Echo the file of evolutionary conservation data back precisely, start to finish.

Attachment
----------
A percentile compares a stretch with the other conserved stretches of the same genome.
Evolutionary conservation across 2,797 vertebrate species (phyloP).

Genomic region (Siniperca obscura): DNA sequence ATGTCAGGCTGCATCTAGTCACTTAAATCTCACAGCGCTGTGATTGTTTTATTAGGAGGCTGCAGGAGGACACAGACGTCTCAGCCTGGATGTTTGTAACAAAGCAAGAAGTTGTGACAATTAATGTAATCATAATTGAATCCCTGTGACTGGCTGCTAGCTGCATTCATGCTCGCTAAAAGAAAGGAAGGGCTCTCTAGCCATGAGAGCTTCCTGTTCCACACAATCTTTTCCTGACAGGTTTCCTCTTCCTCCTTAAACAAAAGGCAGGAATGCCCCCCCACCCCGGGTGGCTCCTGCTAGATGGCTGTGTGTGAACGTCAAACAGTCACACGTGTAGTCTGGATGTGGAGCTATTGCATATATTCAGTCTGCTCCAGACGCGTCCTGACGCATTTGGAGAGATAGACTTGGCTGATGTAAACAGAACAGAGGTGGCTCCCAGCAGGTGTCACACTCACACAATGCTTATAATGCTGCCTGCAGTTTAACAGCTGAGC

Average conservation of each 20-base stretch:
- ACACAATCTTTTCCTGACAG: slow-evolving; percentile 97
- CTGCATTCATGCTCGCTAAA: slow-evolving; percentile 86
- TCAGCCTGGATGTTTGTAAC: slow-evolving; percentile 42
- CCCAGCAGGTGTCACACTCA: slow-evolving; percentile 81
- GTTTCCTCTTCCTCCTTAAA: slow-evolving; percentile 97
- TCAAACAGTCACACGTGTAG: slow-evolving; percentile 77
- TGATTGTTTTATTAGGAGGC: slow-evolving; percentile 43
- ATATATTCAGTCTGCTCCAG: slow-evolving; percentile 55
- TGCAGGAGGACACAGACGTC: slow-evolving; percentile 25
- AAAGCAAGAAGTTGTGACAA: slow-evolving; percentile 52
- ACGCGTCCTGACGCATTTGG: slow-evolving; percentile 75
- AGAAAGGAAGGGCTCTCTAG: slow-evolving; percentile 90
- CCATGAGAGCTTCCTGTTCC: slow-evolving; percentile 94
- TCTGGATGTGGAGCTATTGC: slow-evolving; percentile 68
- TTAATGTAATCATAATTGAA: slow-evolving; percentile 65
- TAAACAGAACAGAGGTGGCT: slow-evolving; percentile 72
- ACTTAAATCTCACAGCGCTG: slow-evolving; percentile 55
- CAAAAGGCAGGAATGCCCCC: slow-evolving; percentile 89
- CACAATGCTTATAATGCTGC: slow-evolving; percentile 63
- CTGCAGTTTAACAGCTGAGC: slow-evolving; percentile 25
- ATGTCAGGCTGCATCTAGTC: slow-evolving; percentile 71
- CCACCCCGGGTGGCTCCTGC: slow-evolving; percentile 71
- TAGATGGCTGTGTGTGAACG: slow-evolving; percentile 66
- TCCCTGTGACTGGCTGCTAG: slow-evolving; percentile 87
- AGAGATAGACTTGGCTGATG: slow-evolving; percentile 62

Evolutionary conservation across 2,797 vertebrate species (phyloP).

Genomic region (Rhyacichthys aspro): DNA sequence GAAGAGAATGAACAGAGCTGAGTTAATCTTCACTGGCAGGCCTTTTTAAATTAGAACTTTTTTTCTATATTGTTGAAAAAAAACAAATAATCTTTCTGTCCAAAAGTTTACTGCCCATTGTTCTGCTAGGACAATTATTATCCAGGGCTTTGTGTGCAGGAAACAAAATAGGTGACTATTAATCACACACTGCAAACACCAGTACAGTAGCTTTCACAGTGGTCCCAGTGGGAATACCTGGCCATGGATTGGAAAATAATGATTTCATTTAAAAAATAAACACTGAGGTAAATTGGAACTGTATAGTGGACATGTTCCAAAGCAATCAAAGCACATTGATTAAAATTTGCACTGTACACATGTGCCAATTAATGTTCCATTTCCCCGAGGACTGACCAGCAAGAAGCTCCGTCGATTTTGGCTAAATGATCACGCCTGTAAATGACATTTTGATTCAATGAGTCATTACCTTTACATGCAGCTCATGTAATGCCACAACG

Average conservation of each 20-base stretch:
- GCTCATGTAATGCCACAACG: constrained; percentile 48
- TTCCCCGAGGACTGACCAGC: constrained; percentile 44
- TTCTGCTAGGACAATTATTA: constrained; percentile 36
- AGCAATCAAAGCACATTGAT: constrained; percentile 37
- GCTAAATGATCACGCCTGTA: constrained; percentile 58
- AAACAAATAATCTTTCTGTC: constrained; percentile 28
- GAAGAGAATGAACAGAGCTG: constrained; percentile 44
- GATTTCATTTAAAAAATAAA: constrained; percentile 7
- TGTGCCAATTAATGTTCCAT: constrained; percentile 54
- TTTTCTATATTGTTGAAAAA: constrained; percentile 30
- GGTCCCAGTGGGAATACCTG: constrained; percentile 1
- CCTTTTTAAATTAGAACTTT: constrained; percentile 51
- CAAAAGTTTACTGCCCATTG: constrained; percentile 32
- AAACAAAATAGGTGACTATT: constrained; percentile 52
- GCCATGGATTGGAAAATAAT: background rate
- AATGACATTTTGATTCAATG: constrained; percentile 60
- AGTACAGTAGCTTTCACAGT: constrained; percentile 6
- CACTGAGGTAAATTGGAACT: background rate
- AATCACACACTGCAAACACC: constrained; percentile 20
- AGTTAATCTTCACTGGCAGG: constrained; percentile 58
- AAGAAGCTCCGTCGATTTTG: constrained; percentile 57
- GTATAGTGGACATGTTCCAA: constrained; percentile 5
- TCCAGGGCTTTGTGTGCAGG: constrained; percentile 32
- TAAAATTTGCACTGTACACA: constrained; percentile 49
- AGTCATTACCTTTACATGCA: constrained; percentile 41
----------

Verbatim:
A percentile compares a stretch with the other conserved stretches of the same genome.
Evolutionary conservation across 2,797 vertebrate species (phyloP).

Genomic region (Siniperca obscura): DNA sequence ATGTCAGGCTGCATCTAGTCACTTAAATCTCACAGCGCTGTGATTGTTTTATTAGGAGGCTGCAGGAGGACACAGACGTCTCAGCCTGGATGTTTGTAACAAAGCAAGAAGTTGTGACAATTAATGTAATCATAATTGAATCCCTGTGACTGGCTGCTAGCTGCATTCATGCTCGCTAAAAGAAAGGAAGGGCTCTCTAGCCATGAGAGCTTCCTGTTCCACACAATCTTTTCCTGACAGGTTTCCTCTTCCTCCTTAAACAAAAGGCAGGAATGCCCCCCCACCCCGGGTGGCTCCTGCTAGATGGCTGTGTGTGAACGTCAAACAGTCACACGTGTAGTCTGGATGTGGAGCTATTGCATATATTCAGTCTGCTCCAGACGCGTCCTGACGCATTTGGAGAGATAGACTTGGCTGATGTAAACAGAACAGAGGTGGCTCCCAGCAGGTGTCACACTCACACAATGCTTATAATGCTGCCTGCAGTTTAACAGCTGAGC

Average conservation of each 20-base stretch:
- ACACAATCTTTTCCTGACAG: slow-evolving; percentile 97
- CTGCATTCATGCTCGCTAAA: slow-evolving; percentile 86
- TCAGCCTGGATGTTTGTAAC: slow-evolving; percentile 42
- CCCAGCAGGTGTCACACTCA: slow-evolving; percentile 81
- GTTTCCTCTTCCTCCTTAAA: slow-evolving; percentile 97
- TCAAACAGTCACACGTGTAG: slow-evolving; percentile 77
- TGATTGTTTTATTAGGAGGC: slow-evolving; percentile 43
- ATATATTCAGTCTGCTCCAG: slow-evolving; percentile 55
- TGCAGGAGGACACAGACGTC: slow-evolving; percentile 25
- AAAGCAAGAAGTTGTGACAA: slow-evolving; percentile 52
- ACGCGTCCTGACGCATTTGG: slow-evolving; percentile 75
- AGAAAGGAAGGGCTCTCTAG: slow-evolving; percentile 90
- CCATGAGAGCTTCCTGTTCC: slow-evolving; percentile 94
- TCTGGATGTGGAGCTATTGC: slow-evolving; percentile 68
- TTAATGTAATCATAATTGAA: slow-evolving; percentile 65
- TAAACAGAACAGAGGTGGCT: slow-evolving; percentile 72
- ACTTAAATCTCACAGCGCTG: slow-evolving; percentile 55
- CAAAAGGCAGGAATGCCCCC: slow-evolving; percentile 89
- CACAATGCTTATAATGCTGC: slow-evolving; percentile 63
- CTGCAGTTTAACAGCTGAGC: slow-evolving; percentile 25
- ATGTCAGGCTGCATCTAGTC: slow-evolving; percentile 71
- CCACCCCGGGTGGCTCCTGC: slow-evolving; percentile 71
- TAGATGGCTGTGTGTGAACG: slow-evolving; percentile 66
- TCCCTGTGACTGGCTGCTAG: slow-evolving; percentile 87
- AGAGATAGACTTGGCTGATG: slow-evolving; percentile 62

Evolutionary conservation across 2,797 vertebrate species (phyloP).

Genomic region (Rhyacichthys aspro): DNA sequence GAAGAGAATGAACAGAGCTGAGTTAATCTTCACTGGCAGGCCTTTTTAAATTAGAACTTTTTTTCTATATTGTTGAAAAAAAACAAATAATCTTTCTGTCCAAAAGTTTACTGCCCATTGTTCTGCTAGGACAATTATTATCCAGGGCTTTGTGTGCAGGAAACAAAATAGGTGACTATTAATCACACACTGCAAACACCAGTACAGTAGCTTTCACAGTGGTCCCAGTGGGAATACCTGGCCATGGATTGGAAAATAATGATTTCATTTAAAAAATAAACACTGAGGTAAATTGGAACTGTATAGTGGACATGTTCCAAAGCAATCAAAGCACATTGATTAAAATTTGCACTGTACACATGTGCCAATTAATGTTCCATTTCCCCGAGGACTGACCAGCAAGAAGCTCCGTCGATTTTGGCTAAATGATCACGCCTGTAAATGACATTTTGATTCAATGAGTCATTACCTTTACATGCAGCTCATGTAATGCCACAACG

Average conservation of each 20-base stretch:
- GCTCATGTAATGCCACAACG: constrained; percentile 48
- TTCCCCGAGGACTGACCAGC: constrained; percentile 44
- TTCTGCTAGGACAATTATTA: constrained; percentile 36
- AGCAATCAAAGCACATTGAT: constrained; percentile 37
- GCTAAATGATCACGCCTGTA: constrained; percentile 58
- AAACAAATAATCTTTCTGTC: constrained; percentile 28
- GAAGAGAATGAACAGAGCTG: constrained; percentile 44
- GATTTCATTTAAAAAATAAA: constrained; percentile 7
- TGTGCCAATTAATGTTCCAT: constrained; percentile 54
- TTTTCTATATTGTTGAAAAA: constrained; percentile 30
- GGTCCCAGTGGGAATACCTG: constrained; percentile 1
- CCTTTTTAAATTAGAACTTT: constrained; percentile 51
- CAAAAGTTTACTGCCCATTG: constrained; percentile 32
- AAACAAAATAGGTGACTATT: constrained; percentile 52
- GCCATGGATTGGAAAATAAT: background rate
- AATGACATTTTGATTCAATG: constrained; percentile 60
- AGTACAGTAGCTTTCACAGT: constrained; percentile 6
- CACTGAGGTAAATTGGAACT: background rate
- AATCACACACTGCAAACACC: constrained; percentile 20
- AGTTAATCTTCACTGGCAGG: constrained; percentile 58
- AAGAAGCTCCGTCGATTTTG: constrained; percentile 57
- GTATAGTGGACATGTTCCAA: constrained; percentile 5
- TCCAGGGCTTTGTGTGCAGG: constrained; percentile 32
- TAAAATTTGCACTGTACACA: constrained; percentile 49
- AGTCATTACCTTTACATGCA: constrained; percentile 41